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In our regular spotlight on specific jobs, medical herbalist Pamela Spence answers our questions.
How long have you been in your current position? Four years
Describe your route to this position: I started out a long way from herbs. My first degree was in theatre and English literature at the University of Glasgow and I worked in theatre, film and television until I turned 30. I watched so many people in that industry burn out and I felt like I was on the verge of it myself. So I decided to investigate what else I could do. I am a very creative person but I kept getting drawn into administrative type posts - I realised that I was facilitating other people's dreams and I wanted to be creating my own. So I stopped accepting freelance work and resigned from the production company where I was working. I went to a night class at the Scottish School of Herbal Medicine and was so interested that I decided to go for it and enrolled in their BSc course in Herbal Medicine in 2002.
When you started out what was your dream job? I’m not sure that I really knew. I wanted to learn how to feel healthier - and I wasn't getting any answers that were working for me. So I wanted to learn how to do it for myself. Then I wanted to be able to pass that knowledge onto other people, to empower people. I also wanted a job where I could really be me and to be able to express everything that I can do – speaking, writing, teaching and practising herbal medicine.
What’s your dream job now? I love what I do and I want to do more of it. I take great satisfaction from my clinics where I get to meet some really amazing people and help them. I really enjoy working with plants – making tinctures, working in my dispensary, mixing creams for patients. Researching old herbals is something I can spend hours doing and it is really fantastic when modern science adds weight to old traditional uses. I love giving talks and running workshops and seeing people learn, seeing their enthusiasm for plants grow. I write a lot as part of my business – articles for websites or magazines and I love that too. I work with colleagues abroad in places like Uganda helping to teach people safe ways to use natural medicine and that gives me such a buzz. I recently made a series of features for BBC Scotland Online with my colleagues at Redsnappa and PurpleFeather and that was a great experience. The project is called The Scottish Hedgewitch and it brings herbs, writing and film-making together for me. I never thought my old career and my new one would cross over like that.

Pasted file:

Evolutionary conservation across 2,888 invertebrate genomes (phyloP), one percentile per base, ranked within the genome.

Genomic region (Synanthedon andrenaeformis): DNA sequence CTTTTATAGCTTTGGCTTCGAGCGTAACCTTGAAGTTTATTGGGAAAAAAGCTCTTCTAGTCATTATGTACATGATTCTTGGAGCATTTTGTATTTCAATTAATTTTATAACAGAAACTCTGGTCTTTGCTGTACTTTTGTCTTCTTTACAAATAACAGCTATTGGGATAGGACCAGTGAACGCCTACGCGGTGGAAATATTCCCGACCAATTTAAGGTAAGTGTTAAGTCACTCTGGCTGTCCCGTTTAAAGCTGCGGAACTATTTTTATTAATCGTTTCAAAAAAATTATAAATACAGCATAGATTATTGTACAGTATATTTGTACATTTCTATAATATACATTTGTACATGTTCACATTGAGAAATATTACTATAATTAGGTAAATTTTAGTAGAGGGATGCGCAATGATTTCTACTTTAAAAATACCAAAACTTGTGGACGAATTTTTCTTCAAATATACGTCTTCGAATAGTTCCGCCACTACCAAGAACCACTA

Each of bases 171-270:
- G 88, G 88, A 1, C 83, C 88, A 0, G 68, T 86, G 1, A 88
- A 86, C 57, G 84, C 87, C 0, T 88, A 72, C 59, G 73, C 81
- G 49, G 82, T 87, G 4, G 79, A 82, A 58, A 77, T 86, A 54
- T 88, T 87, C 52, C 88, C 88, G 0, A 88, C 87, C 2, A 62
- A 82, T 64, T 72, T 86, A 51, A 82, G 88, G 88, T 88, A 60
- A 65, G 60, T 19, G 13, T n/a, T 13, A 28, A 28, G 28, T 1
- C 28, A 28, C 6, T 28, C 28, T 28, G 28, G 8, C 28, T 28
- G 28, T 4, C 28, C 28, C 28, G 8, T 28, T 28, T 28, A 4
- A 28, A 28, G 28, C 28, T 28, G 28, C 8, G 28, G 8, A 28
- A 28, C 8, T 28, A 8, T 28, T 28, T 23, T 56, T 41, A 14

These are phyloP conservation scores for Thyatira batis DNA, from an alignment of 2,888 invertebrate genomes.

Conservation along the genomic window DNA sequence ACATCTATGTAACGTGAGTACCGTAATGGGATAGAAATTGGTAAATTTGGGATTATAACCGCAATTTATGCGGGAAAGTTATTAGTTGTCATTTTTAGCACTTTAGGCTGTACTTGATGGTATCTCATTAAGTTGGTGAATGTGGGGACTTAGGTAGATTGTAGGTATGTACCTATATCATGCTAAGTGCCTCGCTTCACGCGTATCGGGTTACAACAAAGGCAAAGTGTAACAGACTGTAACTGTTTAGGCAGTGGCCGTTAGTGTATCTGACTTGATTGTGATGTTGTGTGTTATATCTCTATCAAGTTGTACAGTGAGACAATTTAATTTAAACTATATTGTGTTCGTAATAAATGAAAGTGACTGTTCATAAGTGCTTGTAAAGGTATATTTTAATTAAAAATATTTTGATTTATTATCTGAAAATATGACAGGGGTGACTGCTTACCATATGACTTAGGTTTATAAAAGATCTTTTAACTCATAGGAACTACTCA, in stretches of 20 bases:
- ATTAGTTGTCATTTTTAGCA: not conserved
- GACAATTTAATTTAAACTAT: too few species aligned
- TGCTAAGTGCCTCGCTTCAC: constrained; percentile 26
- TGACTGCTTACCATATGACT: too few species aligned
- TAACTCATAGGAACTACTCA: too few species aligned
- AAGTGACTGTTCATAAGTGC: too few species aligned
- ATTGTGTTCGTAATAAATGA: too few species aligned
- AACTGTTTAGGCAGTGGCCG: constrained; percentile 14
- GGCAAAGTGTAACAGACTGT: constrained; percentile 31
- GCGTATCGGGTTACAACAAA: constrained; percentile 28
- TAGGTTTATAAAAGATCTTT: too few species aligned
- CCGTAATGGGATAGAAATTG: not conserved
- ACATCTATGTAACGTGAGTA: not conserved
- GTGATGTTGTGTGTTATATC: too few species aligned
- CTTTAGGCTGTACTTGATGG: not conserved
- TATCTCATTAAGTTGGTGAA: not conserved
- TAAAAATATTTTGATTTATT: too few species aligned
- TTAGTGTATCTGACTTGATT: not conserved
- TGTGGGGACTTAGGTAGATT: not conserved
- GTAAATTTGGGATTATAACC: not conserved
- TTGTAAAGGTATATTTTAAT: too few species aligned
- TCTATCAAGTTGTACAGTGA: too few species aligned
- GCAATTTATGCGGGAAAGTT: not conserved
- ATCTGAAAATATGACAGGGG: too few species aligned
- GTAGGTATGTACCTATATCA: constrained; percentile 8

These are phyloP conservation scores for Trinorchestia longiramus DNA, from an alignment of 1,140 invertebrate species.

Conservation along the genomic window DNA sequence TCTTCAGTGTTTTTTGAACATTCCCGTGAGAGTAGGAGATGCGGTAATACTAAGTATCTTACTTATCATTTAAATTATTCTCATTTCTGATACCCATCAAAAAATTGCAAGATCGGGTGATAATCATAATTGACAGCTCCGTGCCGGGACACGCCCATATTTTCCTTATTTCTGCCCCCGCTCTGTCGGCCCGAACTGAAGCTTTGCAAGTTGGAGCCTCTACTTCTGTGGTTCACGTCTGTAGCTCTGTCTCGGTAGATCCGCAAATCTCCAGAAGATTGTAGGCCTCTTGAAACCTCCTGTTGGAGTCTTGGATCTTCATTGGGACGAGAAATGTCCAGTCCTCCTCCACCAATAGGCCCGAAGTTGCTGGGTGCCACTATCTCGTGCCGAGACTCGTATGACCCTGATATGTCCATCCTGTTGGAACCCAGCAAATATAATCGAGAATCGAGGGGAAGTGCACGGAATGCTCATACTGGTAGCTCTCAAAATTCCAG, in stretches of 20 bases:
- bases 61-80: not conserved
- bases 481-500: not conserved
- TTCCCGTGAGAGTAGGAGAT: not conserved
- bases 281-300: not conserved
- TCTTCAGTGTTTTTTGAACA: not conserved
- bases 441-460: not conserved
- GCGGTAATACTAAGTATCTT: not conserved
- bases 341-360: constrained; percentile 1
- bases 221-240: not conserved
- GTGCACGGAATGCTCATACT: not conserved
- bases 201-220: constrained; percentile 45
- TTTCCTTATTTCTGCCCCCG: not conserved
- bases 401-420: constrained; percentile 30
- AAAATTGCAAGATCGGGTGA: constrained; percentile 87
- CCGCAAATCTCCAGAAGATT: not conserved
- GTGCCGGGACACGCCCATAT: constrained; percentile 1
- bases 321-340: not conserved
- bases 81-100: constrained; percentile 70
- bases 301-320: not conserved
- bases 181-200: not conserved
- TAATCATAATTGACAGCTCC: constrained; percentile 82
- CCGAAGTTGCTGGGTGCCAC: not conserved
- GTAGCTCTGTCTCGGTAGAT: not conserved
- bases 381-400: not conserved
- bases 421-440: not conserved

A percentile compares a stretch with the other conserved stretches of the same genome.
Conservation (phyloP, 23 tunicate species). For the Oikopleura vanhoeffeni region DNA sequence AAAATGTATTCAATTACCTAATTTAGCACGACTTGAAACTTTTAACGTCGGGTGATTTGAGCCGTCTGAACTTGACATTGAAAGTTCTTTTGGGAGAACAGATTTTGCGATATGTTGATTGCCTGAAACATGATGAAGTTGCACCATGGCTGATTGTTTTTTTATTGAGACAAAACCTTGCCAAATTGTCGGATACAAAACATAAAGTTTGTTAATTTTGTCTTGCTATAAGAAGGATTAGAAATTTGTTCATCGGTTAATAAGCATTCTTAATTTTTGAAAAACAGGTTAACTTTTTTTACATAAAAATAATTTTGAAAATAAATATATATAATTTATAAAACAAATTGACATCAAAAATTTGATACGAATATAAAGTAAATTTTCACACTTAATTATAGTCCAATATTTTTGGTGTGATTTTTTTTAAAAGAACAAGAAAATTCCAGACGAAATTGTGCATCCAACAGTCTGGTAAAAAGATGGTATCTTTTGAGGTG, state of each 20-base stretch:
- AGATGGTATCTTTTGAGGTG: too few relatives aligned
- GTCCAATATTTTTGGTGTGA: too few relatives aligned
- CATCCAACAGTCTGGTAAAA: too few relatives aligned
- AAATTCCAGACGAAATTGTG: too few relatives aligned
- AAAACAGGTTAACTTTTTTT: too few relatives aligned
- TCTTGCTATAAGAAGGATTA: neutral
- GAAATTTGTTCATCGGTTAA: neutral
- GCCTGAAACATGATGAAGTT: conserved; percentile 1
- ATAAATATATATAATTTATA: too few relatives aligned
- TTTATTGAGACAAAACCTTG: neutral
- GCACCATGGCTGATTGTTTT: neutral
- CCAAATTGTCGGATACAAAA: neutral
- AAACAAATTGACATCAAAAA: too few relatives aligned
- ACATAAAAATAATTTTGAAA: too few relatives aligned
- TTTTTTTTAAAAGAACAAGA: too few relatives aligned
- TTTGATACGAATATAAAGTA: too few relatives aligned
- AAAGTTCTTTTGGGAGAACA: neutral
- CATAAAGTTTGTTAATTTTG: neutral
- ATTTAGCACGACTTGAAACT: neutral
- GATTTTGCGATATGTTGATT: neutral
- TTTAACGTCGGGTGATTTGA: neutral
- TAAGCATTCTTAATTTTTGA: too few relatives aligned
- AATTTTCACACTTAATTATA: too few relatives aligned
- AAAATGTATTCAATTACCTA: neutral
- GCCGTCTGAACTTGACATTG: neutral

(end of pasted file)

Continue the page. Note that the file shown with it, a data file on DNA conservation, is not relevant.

What’s the best thing about your current job? I get to meet amazing people and I get to learn every day. When I see a patient in clinic I'm excited to meet them, to hear what they have to say and to show them that I really do listen. When I can help someone with a health problem that's really getting them down, or that has been bothering them for a long time, then that feels really good. I feel like I've been able to help.
What’s the worst? Many people don’t understand what a medical herbalist is. They don’t realise that we have training in medical sciences and that we’re a totally different system of medicine to homeopaths. People buy poor quality herbal remedies sometimes and don’t take them properly and then declare that herbal medicine doesn’t work – I find that frustrating. So, I just keep trying to educate people as much as I can. Another down-side is being accused of witchcraft – that’s happened a few times now.
What advice would you offer to someone starting out? The UK Government announced in February 2011 that it is creating a register for medical herbalists and the detail is still being discussed. There are big changes coming in the way that people will be able to access herbal medicines in shops so we have a vital role to play and anyone thinking of starting on this career path now needs to be aware of all the issues.
I’d also say that being in clinic is exhilarating but also tiring – I decided early on that I didn’t want to be in clinic five days a week. I always knew there was more to being a herbalist than just being in a clinic room, or in the dispensary. But you need to be creative – get out into the community, work with local projects, organise herb walks, write articles, make medicines. You need to be passionate about what you do and never tire of learning and finding new ways to talk to people about herbs.
Anything else? I’d urge everyone to learn more about the amazing plants that grow around you and the ways you can use them for food and medicine. There are all kinds of ways to do that – by learning about our own herbal traditions and folk medicine, food foraging and survival skills. This is our natural heritage – it is important we keep it alive.
Read more about Pamela Spence the medical herbalist.